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News Article

Samsung to scale back LED lighting

Samsung Electronics will cease its LED  lighting business outside of South Korea, scaling back what was identified as a key growth business four years ago, according to a news report by Reuters.

LED, rechargeable cells for hybrid electric cars, solar cells, medical devices and biopharmaceuticals were five areas singled out by the Samsung Group in 2010 as new growth drivers. At the time, the group forecast the businesses would generate £29.5 billion in annual revenues by 2020 for its affiliates including Samsung Electronics.

But, says the Reuters report,  Samsung Electronics has struggled to gain traction in the LED lighting market, failing to loosen the grip of established rivals such as Philips and Osram in advanced markets while facing mounting margin pressures from Chinese competitors in emerging markets.

Samsung Electronics will remain active in the LED industry through the LED component business,  focusing on areas such as backlighting for displays of consumer products like televisions.

IHS's market analysis

"In recent weeks, news had been circulating that Samsung was planning to announce it would leave the LED lighting business altogether. While the new development stopped short of a complete divestment with Samsung continuing to keep its LED luminaire business, the news is proof that increasing competition from lower-priced Chinese competitors is making the overall LED market less profitable for most manufacturers, " said  Stewart Shinkwin, market analyst for lighting & LEDs at IHS Inc in his latest research note.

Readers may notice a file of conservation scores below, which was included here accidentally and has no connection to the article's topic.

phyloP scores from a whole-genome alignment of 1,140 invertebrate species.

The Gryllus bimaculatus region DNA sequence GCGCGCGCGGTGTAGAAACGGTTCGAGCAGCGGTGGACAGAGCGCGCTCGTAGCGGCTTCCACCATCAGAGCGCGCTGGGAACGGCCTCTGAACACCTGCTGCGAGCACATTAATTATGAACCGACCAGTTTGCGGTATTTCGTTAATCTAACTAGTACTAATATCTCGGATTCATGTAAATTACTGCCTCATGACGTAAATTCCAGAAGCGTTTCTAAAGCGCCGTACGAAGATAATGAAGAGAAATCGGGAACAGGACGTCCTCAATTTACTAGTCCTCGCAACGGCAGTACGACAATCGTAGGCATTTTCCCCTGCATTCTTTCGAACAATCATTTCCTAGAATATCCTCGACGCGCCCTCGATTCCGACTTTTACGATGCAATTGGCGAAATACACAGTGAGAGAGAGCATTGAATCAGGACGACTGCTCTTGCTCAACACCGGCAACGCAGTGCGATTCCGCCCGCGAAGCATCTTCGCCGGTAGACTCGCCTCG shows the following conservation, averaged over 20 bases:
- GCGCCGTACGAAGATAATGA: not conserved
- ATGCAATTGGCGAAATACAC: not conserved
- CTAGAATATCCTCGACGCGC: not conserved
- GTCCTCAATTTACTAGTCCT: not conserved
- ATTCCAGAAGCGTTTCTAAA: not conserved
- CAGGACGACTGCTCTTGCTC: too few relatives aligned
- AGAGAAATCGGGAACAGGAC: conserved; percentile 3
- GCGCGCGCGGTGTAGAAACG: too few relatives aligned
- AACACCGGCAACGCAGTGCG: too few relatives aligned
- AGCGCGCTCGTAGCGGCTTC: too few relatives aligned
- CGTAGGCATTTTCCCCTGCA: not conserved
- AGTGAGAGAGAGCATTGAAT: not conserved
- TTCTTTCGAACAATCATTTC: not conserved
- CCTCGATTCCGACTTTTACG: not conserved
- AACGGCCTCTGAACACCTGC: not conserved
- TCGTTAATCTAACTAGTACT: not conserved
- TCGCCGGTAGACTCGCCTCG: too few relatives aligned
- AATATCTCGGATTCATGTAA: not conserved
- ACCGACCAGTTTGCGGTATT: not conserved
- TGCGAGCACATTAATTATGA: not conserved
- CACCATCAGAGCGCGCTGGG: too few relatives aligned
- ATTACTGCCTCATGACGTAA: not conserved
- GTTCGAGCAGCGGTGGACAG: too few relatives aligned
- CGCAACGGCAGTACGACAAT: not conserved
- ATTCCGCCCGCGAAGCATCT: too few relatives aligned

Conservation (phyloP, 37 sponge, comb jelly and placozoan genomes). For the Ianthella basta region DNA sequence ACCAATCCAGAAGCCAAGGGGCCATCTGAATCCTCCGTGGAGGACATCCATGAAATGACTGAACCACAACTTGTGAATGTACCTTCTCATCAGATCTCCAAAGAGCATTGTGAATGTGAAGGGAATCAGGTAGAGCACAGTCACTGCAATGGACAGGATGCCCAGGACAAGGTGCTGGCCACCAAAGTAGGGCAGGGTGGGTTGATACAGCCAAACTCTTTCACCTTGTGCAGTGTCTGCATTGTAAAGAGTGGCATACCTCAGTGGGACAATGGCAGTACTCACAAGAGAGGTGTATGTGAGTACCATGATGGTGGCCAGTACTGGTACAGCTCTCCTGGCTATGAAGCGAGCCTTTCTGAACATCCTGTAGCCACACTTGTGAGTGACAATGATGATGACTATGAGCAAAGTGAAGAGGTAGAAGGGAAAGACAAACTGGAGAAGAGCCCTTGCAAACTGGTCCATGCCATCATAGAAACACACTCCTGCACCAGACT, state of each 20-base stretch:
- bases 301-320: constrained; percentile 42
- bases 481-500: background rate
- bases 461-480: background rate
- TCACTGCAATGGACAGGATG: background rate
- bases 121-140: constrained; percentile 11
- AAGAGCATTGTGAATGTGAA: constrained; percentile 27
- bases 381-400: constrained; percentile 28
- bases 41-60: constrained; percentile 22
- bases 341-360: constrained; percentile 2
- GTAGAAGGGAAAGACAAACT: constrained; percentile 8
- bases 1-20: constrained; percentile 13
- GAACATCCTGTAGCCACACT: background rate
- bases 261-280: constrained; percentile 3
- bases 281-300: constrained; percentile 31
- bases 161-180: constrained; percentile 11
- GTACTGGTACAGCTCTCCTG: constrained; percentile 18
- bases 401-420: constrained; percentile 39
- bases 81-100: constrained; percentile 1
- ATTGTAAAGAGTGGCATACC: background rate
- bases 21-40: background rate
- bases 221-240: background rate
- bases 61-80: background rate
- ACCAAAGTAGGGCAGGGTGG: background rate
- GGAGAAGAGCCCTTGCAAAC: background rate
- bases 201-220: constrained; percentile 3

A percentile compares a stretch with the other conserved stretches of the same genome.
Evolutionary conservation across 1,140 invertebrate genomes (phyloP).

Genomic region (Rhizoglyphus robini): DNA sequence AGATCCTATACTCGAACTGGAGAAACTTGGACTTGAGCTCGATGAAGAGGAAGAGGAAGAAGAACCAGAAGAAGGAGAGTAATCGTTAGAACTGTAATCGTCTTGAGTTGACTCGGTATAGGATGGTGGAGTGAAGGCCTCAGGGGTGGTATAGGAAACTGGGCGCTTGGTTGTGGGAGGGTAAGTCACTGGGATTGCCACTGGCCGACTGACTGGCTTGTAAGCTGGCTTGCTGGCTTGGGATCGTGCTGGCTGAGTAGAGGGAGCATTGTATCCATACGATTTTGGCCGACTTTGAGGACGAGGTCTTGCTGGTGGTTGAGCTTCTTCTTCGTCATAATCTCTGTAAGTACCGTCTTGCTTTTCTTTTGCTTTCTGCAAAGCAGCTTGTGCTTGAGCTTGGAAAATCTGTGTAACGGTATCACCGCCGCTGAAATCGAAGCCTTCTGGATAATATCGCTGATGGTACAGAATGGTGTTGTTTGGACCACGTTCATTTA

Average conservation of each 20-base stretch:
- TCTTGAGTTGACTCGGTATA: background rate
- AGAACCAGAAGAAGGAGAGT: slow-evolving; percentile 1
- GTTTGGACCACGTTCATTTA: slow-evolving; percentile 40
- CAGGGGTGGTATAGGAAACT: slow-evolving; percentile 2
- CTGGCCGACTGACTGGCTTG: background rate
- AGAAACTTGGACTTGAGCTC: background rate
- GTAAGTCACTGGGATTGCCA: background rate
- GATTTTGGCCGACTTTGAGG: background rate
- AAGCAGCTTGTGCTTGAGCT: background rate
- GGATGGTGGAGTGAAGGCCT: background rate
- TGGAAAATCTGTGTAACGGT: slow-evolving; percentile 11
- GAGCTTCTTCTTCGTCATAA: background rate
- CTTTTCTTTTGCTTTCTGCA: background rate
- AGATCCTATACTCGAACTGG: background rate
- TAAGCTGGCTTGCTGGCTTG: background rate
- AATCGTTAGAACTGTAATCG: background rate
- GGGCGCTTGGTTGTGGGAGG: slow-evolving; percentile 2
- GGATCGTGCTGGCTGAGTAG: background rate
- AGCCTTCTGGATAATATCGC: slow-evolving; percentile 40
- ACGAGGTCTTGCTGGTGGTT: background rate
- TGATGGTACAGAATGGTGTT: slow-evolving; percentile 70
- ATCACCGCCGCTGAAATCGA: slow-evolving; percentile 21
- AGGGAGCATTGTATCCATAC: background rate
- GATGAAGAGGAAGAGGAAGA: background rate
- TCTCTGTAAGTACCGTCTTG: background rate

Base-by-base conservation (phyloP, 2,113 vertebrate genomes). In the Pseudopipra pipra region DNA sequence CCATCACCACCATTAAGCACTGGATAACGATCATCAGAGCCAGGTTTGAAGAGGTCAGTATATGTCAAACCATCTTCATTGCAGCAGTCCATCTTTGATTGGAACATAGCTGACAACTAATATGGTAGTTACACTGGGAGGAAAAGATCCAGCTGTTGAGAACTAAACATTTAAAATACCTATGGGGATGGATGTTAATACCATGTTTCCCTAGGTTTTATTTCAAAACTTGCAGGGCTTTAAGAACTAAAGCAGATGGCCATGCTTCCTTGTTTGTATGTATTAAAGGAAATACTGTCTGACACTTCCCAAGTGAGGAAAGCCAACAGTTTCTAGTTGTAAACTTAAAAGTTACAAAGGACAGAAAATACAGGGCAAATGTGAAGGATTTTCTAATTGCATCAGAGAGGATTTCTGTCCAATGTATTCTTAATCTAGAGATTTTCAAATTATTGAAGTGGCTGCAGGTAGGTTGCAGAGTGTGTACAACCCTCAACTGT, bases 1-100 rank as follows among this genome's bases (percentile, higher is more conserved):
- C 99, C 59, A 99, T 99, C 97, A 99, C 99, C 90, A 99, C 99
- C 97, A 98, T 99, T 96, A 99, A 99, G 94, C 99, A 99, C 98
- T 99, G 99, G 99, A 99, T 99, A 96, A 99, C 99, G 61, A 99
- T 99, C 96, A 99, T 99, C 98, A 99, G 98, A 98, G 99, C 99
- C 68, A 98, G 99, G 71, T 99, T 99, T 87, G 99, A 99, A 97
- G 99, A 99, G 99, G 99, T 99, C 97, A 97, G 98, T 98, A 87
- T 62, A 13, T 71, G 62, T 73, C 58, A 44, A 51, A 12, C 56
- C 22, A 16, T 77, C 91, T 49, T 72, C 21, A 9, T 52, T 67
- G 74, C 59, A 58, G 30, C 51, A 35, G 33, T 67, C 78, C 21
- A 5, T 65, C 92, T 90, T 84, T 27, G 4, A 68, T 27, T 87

According to Shinkwin, the LED luminaire (fixture) market has not seen the same price competition that has plagued the LED lamp market. LED luminaire manufacturers have managed to maintain higher margins as products are more differentiated. "For all its heft, however, Samsung has not also been able to benefit from its vertically integrated supply chain, in which the company provides components for its own internal divisions to market to external markets."

A few years ago, the low-priced products from the Chinese were generally of inferior quality in terms of lifetime, efficiency and colour rendering, says Shinkwin. But the LED lamps from China today are comparable in performance while remaining significantly cheaper, forcing many high-end LED lamp manufacturers such as Samsung to drop prices significantly and to accept lower margins. The margins, in turn, have now become unsustainable for a number of suppliers.

"Samsung's pull out is not the first such move by a company in the LED market. In the last 12 months Toshiba shelved its LED lamp market in the United States and now supplies to just Europe and Asia. Toshiba's move stemmed from its inability to obtain the market share it had initially hoped for, in the wake of stiff competition from rival such as Cree, Feit Electric, Osram Sylvania, Philips and TCP."

Samsung will still look to maintain and develop its LED lamp business in its native South Korea, but pulling out of the global LED lamp market could have repercussions on its total LED component business supplying the LED packages and modules for its lamps, Shinkwin concludes.

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